By Kenrick Bagnall
By Kenrick Bagnall
Back in the Sept./Oct. 2016 issue of Canadian Security, I wrote about standing up to cyber bullies.
Three years later, cyber bullying continues to evolve as both the number of victims and the ways in which they are victimized increase.
As children approach adolescence, they begin to seek validation outside the social circle of their immediate family. The internet and social media have exponentially expanded the landscape of potential social interaction. This has created a vast space for cyber criminals to operate with impunity and have access to literally billions of potential victims.
Cyber bullying is still at its core about the strong preying on the weak. It is critically important for parents, family members, loved ones and friends to be hyper vigilant in spotting the signs of cyber bullying. This can often be difficult to do since the bullying itself takes place in the virtual world. Sometimes even signs of sudden and disruptive changes in eating and sleeping patterns, changes in mood and general temperament could all indicate that someone is being affected by a cyber bully.
If your child is at the elementary school level, it is always a good idea to limit his or her use of internet devices and social media accounts. Make sure that you “follow” all of your child’s accounts; be aware of who they are following and who is following them. A total of 20 to 30 friends between school, play or sports groups and family may be a reasonable number. A child in elementary school having a friends list of several hundred or several thousand followers is a glaring red flag and lays the foundation for a cyber bully or predator to hide anonymously.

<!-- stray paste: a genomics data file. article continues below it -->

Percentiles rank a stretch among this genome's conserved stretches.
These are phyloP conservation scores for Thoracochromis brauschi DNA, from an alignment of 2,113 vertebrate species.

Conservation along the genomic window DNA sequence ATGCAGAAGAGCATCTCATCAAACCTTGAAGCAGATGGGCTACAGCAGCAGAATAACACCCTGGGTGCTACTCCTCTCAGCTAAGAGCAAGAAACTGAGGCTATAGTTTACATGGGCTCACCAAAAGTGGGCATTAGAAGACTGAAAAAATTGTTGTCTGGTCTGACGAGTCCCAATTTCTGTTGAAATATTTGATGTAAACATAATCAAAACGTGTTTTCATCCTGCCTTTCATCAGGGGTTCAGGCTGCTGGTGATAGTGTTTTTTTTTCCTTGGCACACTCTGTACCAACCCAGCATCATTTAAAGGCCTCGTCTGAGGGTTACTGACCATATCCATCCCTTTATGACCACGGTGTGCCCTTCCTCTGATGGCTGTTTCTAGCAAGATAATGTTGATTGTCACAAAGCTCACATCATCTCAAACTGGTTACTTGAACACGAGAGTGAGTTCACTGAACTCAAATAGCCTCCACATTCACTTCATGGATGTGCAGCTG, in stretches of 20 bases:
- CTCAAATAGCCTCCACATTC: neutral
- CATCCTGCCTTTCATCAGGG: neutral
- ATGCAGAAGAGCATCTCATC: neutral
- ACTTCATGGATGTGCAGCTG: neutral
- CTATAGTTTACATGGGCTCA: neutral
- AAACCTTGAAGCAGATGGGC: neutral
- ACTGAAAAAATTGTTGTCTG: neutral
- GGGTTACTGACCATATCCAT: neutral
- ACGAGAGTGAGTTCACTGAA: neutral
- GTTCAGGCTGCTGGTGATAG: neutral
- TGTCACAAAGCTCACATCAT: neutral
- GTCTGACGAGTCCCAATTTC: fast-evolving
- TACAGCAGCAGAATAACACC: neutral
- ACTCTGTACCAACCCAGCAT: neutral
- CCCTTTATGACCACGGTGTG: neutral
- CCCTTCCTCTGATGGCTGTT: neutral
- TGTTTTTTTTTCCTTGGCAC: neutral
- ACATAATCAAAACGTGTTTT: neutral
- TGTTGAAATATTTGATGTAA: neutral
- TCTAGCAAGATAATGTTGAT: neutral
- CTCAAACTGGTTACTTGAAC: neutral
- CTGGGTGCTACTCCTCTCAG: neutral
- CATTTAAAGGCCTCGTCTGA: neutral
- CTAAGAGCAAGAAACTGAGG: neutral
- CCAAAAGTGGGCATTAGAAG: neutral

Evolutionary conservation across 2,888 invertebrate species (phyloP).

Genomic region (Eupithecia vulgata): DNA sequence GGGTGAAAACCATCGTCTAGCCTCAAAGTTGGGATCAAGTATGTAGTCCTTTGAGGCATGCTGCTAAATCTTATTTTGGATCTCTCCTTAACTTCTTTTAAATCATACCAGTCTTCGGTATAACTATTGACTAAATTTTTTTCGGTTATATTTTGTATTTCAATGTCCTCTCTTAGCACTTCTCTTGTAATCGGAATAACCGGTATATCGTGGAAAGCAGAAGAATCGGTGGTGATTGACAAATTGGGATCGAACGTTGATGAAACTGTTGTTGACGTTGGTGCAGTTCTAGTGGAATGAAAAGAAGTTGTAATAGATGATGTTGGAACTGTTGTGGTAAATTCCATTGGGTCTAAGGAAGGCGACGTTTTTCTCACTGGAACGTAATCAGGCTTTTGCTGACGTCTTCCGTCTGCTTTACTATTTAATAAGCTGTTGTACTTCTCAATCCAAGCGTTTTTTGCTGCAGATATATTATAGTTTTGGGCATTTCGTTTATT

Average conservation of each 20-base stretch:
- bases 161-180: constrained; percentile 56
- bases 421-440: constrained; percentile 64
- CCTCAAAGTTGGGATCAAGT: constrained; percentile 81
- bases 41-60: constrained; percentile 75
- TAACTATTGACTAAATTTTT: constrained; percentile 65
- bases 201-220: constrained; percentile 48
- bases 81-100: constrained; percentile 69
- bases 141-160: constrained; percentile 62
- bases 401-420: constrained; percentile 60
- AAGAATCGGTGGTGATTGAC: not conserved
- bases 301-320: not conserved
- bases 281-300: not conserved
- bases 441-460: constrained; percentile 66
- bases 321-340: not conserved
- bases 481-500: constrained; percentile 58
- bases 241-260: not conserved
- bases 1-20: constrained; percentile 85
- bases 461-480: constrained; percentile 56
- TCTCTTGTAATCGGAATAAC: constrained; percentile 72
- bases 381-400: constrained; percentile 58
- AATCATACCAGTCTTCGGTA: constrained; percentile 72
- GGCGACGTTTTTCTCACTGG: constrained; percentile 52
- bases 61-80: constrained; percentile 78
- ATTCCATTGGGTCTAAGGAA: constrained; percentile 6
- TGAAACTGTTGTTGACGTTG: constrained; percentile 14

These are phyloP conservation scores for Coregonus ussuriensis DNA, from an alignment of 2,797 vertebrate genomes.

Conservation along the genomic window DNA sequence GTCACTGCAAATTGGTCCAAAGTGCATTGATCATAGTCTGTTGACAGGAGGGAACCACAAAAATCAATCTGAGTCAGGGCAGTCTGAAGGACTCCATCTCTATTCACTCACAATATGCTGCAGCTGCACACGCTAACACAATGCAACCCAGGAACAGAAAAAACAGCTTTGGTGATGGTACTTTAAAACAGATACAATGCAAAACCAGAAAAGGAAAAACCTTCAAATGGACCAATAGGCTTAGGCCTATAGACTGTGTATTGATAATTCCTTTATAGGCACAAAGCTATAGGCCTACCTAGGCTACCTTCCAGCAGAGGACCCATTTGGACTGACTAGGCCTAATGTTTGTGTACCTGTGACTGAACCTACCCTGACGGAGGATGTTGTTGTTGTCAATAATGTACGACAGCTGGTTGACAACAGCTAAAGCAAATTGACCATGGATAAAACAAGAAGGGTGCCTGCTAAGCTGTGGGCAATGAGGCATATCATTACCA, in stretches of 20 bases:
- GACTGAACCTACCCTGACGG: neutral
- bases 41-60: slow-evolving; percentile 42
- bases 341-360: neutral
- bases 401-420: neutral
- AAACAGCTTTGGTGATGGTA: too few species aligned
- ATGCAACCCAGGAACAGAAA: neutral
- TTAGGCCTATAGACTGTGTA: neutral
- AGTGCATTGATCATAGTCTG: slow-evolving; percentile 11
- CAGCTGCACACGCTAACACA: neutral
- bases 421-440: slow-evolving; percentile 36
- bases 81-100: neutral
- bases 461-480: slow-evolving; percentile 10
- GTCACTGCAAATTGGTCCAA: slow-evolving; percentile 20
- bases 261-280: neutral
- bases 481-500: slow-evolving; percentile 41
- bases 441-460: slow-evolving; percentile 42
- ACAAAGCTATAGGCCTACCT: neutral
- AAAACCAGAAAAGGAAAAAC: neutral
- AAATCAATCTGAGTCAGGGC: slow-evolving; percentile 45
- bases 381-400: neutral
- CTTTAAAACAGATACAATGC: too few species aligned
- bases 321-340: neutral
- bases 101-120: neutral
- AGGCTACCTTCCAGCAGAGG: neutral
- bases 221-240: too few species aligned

Parents should also be aware of the terms and conditions of social media providers. Most of them require a minimum age of 13 to use their services. This includes Facebook, Instagram, Twitter, Snapchat and several others. Recently in Europe, WhatsApp announced an age minimum of 16 to use their service. This is in response to recent guidelines in the General Data Protection Regulation (GDPR).
If your child’s school has a dedicated school resource officer or there are community officers dedicated to the neighbourhood around your child’s school area, it would be a good idea to get to know who they are and the best ways to contact them. If you are unaware on either count, just call the non-emergency number for your local municipal law enforcement agency and request guidance.
Colleges and universities have security personnel and some may have their own special constables. Matters involving cyber-bullying should be reported to them as soon as possible. They will take an initial report and then escalate to local law enforcement as deemed necessary.
Cyber bullying, like any other cybercrime, will require the collection, preservation and presentation of digital evidence to prove the charges beyond a reasonable doubt in criminal court. Collect screen shots of everything you can and make notes of the corresponding dates and times of everything being captured. Contact law enforcement as quickly as possible to provide a statement and hand over all of the evidence you’ve collected (be sure to keep copies for your own records).
As with all cybercrime related matters, I strongly recommend proactive dialogue. It’s important to take these things out of the shadows and shine an informative light on them. Taking advantage of resources like childnet.com, stopbullying.gov and prevent.ca is a great way to stay informed and share valuable information and resources on how to protect some of the most vulnerable amongst us.
Kenrick Bagnall is a Detective Constable with the Toronto Police Service Computer Cybercrime Unit (C3) – Twitter: @KenrickBagnall.
This story was featured in the Fall 2019 edition of Canadian Security magazine.